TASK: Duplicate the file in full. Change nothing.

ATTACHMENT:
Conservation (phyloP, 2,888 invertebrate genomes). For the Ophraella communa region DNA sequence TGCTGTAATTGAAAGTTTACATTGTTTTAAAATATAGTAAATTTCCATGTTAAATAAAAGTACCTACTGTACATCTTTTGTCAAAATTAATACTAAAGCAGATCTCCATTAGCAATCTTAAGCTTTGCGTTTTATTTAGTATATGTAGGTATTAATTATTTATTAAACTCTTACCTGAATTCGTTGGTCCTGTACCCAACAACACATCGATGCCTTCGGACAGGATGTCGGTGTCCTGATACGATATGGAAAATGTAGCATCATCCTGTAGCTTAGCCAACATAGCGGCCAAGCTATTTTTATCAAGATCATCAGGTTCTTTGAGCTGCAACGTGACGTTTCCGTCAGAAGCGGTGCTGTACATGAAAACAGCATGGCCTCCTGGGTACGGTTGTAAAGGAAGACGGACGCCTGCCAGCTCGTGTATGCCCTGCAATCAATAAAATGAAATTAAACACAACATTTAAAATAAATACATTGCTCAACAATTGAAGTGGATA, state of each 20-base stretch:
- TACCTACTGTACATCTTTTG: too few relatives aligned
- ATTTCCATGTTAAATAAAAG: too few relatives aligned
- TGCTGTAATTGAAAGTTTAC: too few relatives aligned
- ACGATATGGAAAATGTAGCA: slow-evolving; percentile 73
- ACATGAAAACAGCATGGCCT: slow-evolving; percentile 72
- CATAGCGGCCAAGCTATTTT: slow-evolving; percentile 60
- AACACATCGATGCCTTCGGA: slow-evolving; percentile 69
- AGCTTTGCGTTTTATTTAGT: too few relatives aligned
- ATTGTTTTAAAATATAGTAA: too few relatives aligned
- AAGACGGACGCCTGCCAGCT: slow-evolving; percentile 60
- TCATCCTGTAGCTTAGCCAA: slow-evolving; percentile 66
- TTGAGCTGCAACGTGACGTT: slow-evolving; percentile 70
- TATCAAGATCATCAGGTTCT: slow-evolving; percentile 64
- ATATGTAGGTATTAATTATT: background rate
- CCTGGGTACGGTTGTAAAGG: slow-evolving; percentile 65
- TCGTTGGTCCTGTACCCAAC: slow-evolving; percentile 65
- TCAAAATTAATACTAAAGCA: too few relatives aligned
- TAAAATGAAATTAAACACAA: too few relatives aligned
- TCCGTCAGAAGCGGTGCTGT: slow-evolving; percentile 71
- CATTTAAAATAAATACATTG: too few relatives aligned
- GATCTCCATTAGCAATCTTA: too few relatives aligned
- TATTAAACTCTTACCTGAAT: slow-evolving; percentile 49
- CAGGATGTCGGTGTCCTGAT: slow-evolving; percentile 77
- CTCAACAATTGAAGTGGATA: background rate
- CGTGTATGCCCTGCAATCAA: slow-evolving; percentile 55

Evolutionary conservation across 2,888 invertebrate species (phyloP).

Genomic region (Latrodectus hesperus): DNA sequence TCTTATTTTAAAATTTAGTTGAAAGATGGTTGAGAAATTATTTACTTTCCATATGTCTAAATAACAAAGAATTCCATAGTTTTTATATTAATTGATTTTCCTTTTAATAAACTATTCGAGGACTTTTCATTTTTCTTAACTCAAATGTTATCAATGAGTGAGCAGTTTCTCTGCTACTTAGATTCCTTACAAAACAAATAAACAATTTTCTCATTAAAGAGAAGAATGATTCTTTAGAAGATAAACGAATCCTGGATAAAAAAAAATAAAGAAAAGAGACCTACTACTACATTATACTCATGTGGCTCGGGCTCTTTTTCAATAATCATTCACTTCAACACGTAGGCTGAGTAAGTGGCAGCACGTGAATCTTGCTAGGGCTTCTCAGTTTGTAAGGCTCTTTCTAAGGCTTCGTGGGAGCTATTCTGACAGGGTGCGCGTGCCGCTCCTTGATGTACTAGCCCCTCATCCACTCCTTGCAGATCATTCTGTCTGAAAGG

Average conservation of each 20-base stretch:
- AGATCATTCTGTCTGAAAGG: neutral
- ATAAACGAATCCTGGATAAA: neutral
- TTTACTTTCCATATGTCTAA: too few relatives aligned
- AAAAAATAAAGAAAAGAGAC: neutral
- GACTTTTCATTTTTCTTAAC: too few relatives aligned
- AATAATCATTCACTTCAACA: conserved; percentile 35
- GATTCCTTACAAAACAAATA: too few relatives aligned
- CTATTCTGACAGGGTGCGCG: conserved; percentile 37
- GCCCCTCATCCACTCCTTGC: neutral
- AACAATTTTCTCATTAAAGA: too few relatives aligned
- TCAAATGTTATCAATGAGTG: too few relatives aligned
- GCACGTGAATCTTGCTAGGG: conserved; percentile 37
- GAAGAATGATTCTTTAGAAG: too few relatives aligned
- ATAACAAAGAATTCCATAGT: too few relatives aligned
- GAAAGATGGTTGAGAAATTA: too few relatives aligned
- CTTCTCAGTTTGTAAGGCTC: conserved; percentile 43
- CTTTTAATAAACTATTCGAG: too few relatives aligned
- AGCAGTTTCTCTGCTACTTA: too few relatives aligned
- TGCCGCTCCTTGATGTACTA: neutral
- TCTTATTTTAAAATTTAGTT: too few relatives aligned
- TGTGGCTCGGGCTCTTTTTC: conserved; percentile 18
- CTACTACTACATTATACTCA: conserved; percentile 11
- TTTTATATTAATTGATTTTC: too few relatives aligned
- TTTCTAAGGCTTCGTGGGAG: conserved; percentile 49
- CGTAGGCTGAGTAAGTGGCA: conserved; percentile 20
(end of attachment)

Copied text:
Conservation (phyloP, 2,888 invertebrate genomes). For the Ophraella communa region DNA sequence TGCTGTAATTGAAAGTTTACATTGTTTTAAAATATAGTAAATTTCCATGTTAAATAAAAGTACCTACTGTACATCTTTTGTCAAAATTAATACTAAAGCAGATCTCCATTAGCAATCTTAAGCTTTGCGTTTTATTTAGTATATGTAGGTATTAATTATTTATTAAACTCTTACCTGAATTCGTTGGTCCTGTACCCAACAACACATCGATGCCTTCGGACAGGATGTCGGTGTCCTGATACGATATGGAAAATGTAGCATCATCCTGTAGCTTAGCCAACATAGCGGCCAAGCTATTTTTATCAAGATCATCAGGTTCTTTGAGCTGCAACGTGACGTTTCCGTCAGAAGCGGTGCTGTACATGAAAACAGCATGGCCTCCTGGGTACGGTTGTAAAGGAAGACGGACGCCTGCCAGCTCGTGTATGCCCTGCAATCAATAAAATGAAATTAAACACAACATTTAAAATAAATACATTGCTCAACAATTGAAGTGGATA, state of each 20-base stretch:
- TACCTACTGTACATCTTTTG: too few relatives aligned
- ATTTCCATGTTAAATAAAAG: too few relatives aligned
- TGCTGTAATTGAAAGTTTAC: too few relatives aligned
- ACGATATGGAAAATGTAGCA: slow-evolving; percentile 73
- ACATGAAAACAGCATGGCCT: slow-evolving; percentile 72
- CATAGCGGCCAAGCTATTTT: slow-evolving; percentile 60
- AACACATCGATGCCTTCGGA: slow-evolving; percentile 69
- AGCTTTGCGTTTTATTTAGT: too few relatives aligned
- ATTGTTTTAAAATATAGTAA: too few relatives aligned
- AAGACGGACGCCTGCCAGCT: slow-evolving; percentile 60
- TCATCCTGTAGCTTAGCCAA: slow-evolving; percentile 66
- TTGAGCTGCAACGTGACGTT: slow-evolving; percentile 70
- TATCAAGATCATCAGGTTCT: slow-evolving; percentile 64
- ATATGTAGGTATTAATTATT: background rate
- CCTGGGTACGGTTGTAAAGG: slow-evolving; percentile 65
- TCGTTGGTCCTGTACCCAAC: slow-evolving; percentile 65
- TCAAAATTAATACTAAAGCA: too few relatives aligned
- TAAAATGAAATTAAACACAA: too few relatives aligned
- TCCGTCAGAAGCGGTGCTGT: slow-evolving; percentile 71
- CATTTAAAATAAATACATTG: too few relatives aligned
- GATCTCCATTAGCAATCTTA: too few relatives aligned
- TATTAAACTCTTACCTGAAT: slow-evolving; percentile 49
- CAGGATGTCGGTGTCCTGAT: slow-evolving; percentile 77
- CTCAACAATTGAAGTGGATA: background rate
- CGTGTATGCCCTGCAATCAA: slow-evolving; percentile 55

Evolutionary conservation across 2,888 invertebrate species (phyloP).

Genomic region (Latrodectus hesperus): DNA sequence TCTTATTTTAAAATTTAGTTGAAAGATGGTTGAGAAATTATTTACTTTCCATATGTCTAAATAACAAAGAATTCCATAGTTTTTATATTAATTGATTTTCCTTTTAATAAACTATTCGAGGACTTTTCATTTTTCTTAACTCAAATGTTATCAATGAGTGAGCAGTTTCTCTGCTACTTAGATTCCTTACAAAACAAATAAACAATTTTCTCATTAAAGAGAAGAATGATTCTTTAGAAGATAAACGAATCCTGGATAAAAAAAAATAAAGAAAAGAGACCTACTACTACATTATACTCATGTGGCTCGGGCTCTTTTTCAATAATCATTCACTTCAACACGTAGGCTGAGTAAGTGGCAGCACGTGAATCTTGCTAGGGCTTCTCAGTTTGTAAGGCTCTTTCTAAGGCTTCGTGGGAGCTATTCTGACAGGGTGCGCGTGCCGCTCCTTGATGTACTAGCCCCTCATCCACTCCTTGCAGATCATTCTGTCTGAAAGG

Average conservation of each 20-base stretch:
- AGATCATTCTGTCTGAAAGG: neutral
- ATAAACGAATCCTGGATAAA: neutral
- TTTACTTTCCATATGTCTAA: too few relatives aligned
- AAAAAATAAAGAAAAGAGAC: neutral
- GACTTTTCATTTTTCTTAAC: too few relatives aligned
- AATAATCATTCACTTCAACA: conserved; percentile 35
- GATTCCTTACAAAACAAATA: too few relatives aligned
- CTATTCTGACAGGGTGCGCG: conserved; percentile 37
- GCCCCTCATCCACTCCTTGC: neutral
- AACAATTTTCTCATTAAAGA: too few relatives aligned
- TCAAATGTTATCAATGAGTG: too few relatives aligned
- GCACGTGAATCTTGCTAGGG: conserved; percentile 37
- GAAGAATGATTCTTTAGAAG: too few relatives aligned
- ATAACAAAGAATTCCATAGT: too few relatives aligned
- GAAAGATGGTTGAGAAATTA: too few relatives aligned
- CTTCTCAGTTTGTAAGGCTC: conserved; percentile 43
- CTTTTAATAAACTATTCGAG: too few relatives aligned
- AGCAGTTTCTCTGCTACTTA: too few relatives aligned
- TGCCGCTCCTTGATGTACTA: neutral
- TCTTATTTTAAAATTTAGTT: too few relatives aligned
- TGTGGCTCGGGCTCTTTTTC: conserved; percentile 18
- CTACTACTACATTATACTCA: conserved; percentile 11
- TTTTATATTAATTGATTTTC: too few relatives aligned
- TTTCTAAGGCTTCGTGGGAG: conserved; percentile 49
- CGTAGGCTGAGTAAGTGGCA: conserved; percentile 20